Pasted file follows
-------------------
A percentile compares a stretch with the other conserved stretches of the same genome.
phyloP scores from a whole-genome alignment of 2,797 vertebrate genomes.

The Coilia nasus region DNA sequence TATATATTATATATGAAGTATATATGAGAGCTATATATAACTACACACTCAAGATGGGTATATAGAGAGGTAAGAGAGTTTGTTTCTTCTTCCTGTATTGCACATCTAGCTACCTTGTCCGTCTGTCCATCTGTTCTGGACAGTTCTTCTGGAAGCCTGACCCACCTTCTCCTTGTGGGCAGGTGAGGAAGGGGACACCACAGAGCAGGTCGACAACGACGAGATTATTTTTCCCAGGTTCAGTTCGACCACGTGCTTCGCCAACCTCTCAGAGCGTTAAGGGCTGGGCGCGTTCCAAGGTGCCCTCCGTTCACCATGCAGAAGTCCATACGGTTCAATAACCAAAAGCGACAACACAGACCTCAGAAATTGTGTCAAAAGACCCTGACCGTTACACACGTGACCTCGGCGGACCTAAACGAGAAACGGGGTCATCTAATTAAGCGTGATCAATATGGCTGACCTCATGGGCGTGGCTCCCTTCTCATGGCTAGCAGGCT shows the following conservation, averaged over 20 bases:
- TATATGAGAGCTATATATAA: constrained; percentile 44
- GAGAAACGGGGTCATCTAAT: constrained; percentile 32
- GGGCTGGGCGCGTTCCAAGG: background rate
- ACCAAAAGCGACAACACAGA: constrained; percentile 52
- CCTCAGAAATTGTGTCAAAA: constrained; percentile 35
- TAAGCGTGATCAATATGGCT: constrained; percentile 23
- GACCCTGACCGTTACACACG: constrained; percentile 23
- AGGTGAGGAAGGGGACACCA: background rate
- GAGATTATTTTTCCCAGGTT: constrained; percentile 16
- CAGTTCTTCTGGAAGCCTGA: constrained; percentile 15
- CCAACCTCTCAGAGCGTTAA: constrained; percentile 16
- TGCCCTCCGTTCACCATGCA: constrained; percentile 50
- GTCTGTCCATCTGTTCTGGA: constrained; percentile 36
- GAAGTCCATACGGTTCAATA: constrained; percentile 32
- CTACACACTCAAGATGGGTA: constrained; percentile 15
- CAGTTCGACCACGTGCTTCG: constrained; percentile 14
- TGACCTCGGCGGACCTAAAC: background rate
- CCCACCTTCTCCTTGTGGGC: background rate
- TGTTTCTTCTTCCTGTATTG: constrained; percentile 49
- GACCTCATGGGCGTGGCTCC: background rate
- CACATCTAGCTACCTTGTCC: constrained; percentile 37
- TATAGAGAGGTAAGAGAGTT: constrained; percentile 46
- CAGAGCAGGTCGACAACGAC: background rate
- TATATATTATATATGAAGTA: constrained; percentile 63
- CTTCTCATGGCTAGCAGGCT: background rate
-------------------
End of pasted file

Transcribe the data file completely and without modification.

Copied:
A percentile compares a stretch with the other conserved stretches of the same genome.
phyloP scores from a whole-genome alignment of 2,797 vertebrate genomes.

The Coilia nasus region DNA sequence TATATATTATATATGAAGTATATATGAGAGCTATATATAACTACACACTCAAGATGGGTATATAGAGAGGTAAGAGAGTTTGTTTCTTCTTCCTGTATTGCACATCTAGCTACCTTGTCCGTCTGTCCATCTGTTCTGGACAGTTCTTCTGGAAGCCTGACCCACCTTCTCCTTGTGGGCAGGTGAGGAAGGGGACACCACAGAGCAGGTCGACAACGACGAGATTATTTTTCCCAGGTTCAGTTCGACCACGTGCTTCGCCAACCTCTCAGAGCGTTAAGGGCTGGGCGCGTTCCAAGGTGCCCTCCGTTCACCATGCAGAAGTCCATACGGTTCAATAACCAAAAGCGACAACACAGACCTCAGAAATTGTGTCAAAAGACCCTGACCGTTACACACGTGACCTCGGCGGACCTAAACGAGAAACGGGGTCATCTAATTAAGCGTGATCAATATGGCTGACCTCATGGGCGTGGCTCCCTTCTCATGGCTAGCAGGCT shows the following conservation, averaged over 20 bases:
- TATATGAGAGCTATATATAA: constrained; percentile 44
- GAGAAACGGGGTCATCTAAT: constrained; percentile 32
- GGGCTGGGCGCGTTCCAAGG: background rate
- ACCAAAAGCGACAACACAGA: constrained; percentile 52
- CCTCAGAAATTGTGTCAAAA: constrained; percentile 35
- TAAGCGTGATCAATATGGCT: constrained; percentile 23
- GACCCTGACCGTTACACACG: constrained; percentile 23
- AGGTGAGGAAGGGGACACCA: background rate
- GAGATTATTTTTCCCAGGTT: constrained; percentile 16
- CAGTTCTTCTGGAAGCCTGA: constrained; percentile 15
- CCAACCTCTCAGAGCGTTAA: constrained; percentile 16
- TGCCCTCCGTTCACCATGCA: constrained; percentile 50
- GTCTGTCCATCTGTTCTGGA: constrained; percentile 36
- GAAGTCCATACGGTTCAATA: constrained; percentile 32
- CTACACACTCAAGATGGGTA: constrained; percentile 15
- CAGTTCGACCACGTGCTTCG: constrained; percentile 14
- TGACCTCGGCGGACCTAAAC: background rate
- CCCACCTTCTCCTTGTGGGC: background rate
- TGTTTCTTCTTCCTGTATTG: constrained; percentile 49
- GACCTCATGGGCGTGGCTCC: background rate
- CACATCTAGCTACCTTGTCC: constrained; percentile 37
- TATAGAGAGGTAAGAGAGTT: constrained; percentile 46
- CAGAGCAGGTCGACAACGAC: background rate
- TATATATTATATATGAAGTA: constrained; percentile 63
- CTTCTCATGGCTAGCAGGCT: background rate